Linking errors

I do not have any idea why this will not link under win98 using VC6.0.  This program runs fine under UNIX using g++ and I am trying to port it to the win platform.  If you want to look at the program it is available at
members.xoom.com/fatbooda/cppcode/L2.zip

If you can figure out what is wrong with it or a better way to support strings let me know.  My email is fat_booda_belly@yahoo.com.

Thanks
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boodabellyAsked:
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mikeblasCommented:
You misspelled the URL. The file really is at:

http://members.xoom.com/fatbooda/cppCode/L2.zip.

The problem is that you're using the #include directive to reinclude C++ code over and over again. For each *.CPP file that #includes another *.CPP file, you get the symbols redefined. When the linker gets all the OBJs together, it can't resolve any of the functions becuase you've defined them all more than once.

You need to write header files that provide declarations for your structures and functions. Give those files a *.H extension, and set things up so that each module which declares some symbols has a match *.H file.  For instance, write a STRINGMF.H file that declares everything which is defined in your STRINGMF.CPP file.

Then, #include the "stringmf.h" file, not stringmf.cpp!

If you want me to do it for you, and send the project back, increase the points to 250.

..B ekiM
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mikeblasCommented:
It seems like you _Tried_ to get this done, but somehow got confused and fell short.  StringCL.CPP is what should be in STRINGMF.H.  Everything should #include "stringmf.h". Then, you should still have stringmf.cpp build and be linked into your executable.

All the #ifdef/#endif hacks you tried to get this to work should be deleted.

..B ekiM
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cyberfrankCommented:
Hi!

The basic problem is, that You put those source files too to the source files list which are NOT CPP sources, they are headers. You simply remove header cpp files from the list and the linking problem will be solve.
Think a little bit! Try to understand what the Visual C++ 6.0 project handler will do! It will compile all source files in the "Sources" list, so You will have duplicates. So, simple remove header cpp files (or move it to the headers list!!!), ie. All files which ends whith *CL.cpp all put they all into the headers list. Itt will work!
One more thing. You have to replace in ALL *CL.cpp files the include files which are ending whit *MF.cpp and You have to use *CL.cpp instead!!!!!!

If You tell me an e-mail address I'll send You the edited project, so You can learn ;-)
BTW: Lot of things are different is VC than in g++
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cyberfrankCommented:
PS: You can download Your edited and working project from:
http://www.inf.u-szeged.hu/~magyar/l2.zip
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boodabellyAuthor Commented:
I just dl'd the file and Im looking at it right now while I am at work.  VC is sooo much different than a UNIX enviroment.  My prof said that g++ was the most up to date compiler that is available but from my experience and what I have read I think that he is mistaken.  Give me a little while to look at this and then I will accept the answer.  Thank you very much for you help.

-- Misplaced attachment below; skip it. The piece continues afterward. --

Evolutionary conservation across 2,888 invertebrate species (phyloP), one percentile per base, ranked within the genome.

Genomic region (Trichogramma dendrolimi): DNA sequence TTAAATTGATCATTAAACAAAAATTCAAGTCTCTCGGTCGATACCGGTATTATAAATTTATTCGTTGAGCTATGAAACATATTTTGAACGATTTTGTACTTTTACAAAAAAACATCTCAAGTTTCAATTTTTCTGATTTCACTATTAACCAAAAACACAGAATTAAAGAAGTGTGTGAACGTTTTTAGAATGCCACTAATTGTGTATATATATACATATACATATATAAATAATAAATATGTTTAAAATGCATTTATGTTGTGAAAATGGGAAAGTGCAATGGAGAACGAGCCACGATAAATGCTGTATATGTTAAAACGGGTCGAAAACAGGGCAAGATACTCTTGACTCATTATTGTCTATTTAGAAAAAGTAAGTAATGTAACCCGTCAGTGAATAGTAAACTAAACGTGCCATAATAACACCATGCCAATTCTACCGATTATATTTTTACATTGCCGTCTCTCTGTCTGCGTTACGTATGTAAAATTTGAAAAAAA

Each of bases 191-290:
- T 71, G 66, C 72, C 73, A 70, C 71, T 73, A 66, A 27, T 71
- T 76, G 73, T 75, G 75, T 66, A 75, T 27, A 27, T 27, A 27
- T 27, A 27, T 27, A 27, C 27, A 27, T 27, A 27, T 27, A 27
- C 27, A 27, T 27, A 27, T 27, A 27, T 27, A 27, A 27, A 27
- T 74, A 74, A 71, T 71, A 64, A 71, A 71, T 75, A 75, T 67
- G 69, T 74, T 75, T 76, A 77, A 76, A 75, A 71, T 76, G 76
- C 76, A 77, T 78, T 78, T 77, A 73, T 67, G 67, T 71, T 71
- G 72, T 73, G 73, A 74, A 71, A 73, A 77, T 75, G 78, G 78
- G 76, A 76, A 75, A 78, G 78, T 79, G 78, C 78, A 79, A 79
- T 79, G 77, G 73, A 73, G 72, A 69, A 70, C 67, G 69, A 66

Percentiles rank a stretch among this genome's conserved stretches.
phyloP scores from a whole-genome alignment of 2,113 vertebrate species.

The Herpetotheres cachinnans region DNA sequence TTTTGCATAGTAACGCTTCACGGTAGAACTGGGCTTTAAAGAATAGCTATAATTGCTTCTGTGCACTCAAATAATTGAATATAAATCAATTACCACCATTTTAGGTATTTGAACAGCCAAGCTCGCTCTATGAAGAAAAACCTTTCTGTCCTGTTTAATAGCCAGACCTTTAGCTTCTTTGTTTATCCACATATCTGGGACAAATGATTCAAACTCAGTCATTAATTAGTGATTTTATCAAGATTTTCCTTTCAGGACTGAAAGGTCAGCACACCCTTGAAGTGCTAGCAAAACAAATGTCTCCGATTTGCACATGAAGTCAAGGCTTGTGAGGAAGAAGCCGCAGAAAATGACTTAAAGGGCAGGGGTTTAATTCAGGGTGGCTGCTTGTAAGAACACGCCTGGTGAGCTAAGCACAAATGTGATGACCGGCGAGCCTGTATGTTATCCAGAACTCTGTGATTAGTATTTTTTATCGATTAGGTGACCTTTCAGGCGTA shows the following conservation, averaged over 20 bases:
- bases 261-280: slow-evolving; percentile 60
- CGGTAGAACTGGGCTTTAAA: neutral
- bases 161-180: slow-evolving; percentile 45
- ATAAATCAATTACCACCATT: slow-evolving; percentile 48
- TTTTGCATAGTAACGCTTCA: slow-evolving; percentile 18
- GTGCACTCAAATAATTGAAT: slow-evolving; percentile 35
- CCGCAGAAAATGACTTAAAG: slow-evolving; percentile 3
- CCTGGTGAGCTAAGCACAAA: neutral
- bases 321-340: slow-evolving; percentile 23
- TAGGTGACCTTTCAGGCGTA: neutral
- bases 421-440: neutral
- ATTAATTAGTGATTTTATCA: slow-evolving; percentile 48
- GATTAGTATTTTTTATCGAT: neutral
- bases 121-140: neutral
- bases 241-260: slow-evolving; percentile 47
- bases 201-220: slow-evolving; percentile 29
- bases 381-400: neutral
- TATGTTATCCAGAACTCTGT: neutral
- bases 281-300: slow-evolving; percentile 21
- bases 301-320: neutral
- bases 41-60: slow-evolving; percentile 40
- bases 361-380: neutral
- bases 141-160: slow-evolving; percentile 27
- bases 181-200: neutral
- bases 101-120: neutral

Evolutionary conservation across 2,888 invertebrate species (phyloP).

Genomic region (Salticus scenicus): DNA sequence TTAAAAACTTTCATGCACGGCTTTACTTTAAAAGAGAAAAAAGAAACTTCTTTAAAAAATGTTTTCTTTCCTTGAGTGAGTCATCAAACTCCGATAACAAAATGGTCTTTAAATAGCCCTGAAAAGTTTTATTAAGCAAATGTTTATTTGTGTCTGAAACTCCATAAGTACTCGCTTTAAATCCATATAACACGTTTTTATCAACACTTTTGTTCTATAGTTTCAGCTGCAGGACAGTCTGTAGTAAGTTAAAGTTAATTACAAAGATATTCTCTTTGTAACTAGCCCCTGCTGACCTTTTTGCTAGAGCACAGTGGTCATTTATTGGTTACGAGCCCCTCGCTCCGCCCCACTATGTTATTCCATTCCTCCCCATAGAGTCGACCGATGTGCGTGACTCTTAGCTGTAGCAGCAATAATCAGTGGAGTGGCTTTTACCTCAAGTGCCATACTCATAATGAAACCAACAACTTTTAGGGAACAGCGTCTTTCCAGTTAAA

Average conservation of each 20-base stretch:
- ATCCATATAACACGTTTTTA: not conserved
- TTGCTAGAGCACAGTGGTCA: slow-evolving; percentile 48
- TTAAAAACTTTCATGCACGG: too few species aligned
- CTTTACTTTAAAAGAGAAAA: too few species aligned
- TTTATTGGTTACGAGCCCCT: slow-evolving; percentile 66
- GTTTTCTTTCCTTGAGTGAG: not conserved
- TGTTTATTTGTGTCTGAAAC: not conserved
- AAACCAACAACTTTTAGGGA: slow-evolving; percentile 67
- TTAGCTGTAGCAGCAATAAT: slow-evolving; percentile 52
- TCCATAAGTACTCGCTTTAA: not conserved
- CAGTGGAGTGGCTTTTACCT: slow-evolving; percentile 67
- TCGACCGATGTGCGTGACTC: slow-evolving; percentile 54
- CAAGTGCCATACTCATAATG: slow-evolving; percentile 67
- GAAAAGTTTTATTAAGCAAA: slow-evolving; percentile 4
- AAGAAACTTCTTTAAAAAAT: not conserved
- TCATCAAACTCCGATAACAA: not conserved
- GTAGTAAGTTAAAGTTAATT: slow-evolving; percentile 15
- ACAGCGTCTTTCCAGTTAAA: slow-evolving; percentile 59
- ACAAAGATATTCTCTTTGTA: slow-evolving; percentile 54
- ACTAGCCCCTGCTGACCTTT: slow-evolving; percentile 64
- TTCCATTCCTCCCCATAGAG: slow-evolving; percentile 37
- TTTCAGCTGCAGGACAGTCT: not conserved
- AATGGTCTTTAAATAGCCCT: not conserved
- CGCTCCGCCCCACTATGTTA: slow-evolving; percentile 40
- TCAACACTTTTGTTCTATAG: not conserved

Oh by the way, the prof has us put everything in .cpp instead of .h so the compiler can compile them.  also why do you not need to conditionally compile each file with the #ifndef statements.  I think I am getting confused on the proper way to include file in VC.  Its alot different than g++.
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mikeblasCommented:
Nice steal, cyberfrank.

..B ekiM
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mikeblasCommented:
> Oh by the way, the prof has us put everything in .cpp instead
 > of .h so the compiler can compile them.

That's wrong. If that's really what your prof has told you, he doesn't know what he's talking about.

The compiler compiles *.CPP files. It includes *.H Files. If your program is split into different *.CPP files and code in each *.CPP file references stuff in other *.CPP files, you'll need to provide *.H Files to describe the content of each *.CPP file.  You _don't_ include the other *.CPP File.

 > also why do you not need to conditionally compile
 > each file with the #ifndef statements.

The conditionals you've inserted are useless, anyway. They'd prevent a file from beeing seen by the compiler more than once per invocation of the compiler.  If you did this (or the equivalent) in your source,

   #include "foo.h"
   #include "foo.h"

that #ifndef/#define/#endif mechanism you're using would stop the 2nd directive from seeing the content of foo.h again. In your code, you never do this.

The #ifndef/#define/#endif trick does _not_ stop you from bulding some code in two different invocations of the compiler and then tryint to link the resulting, redunant object code into an executable image.

 > 1I think I am getting confused on the proper way to
 >include file in VC.  Its alot different than g++.

It shouldn't be. This technique is for C++, no matter what compiler you're using.

..B ekiM
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boodabellyAuthor Commented:
the way that the prof designed for the program to be setup was:
driver:
#include programmer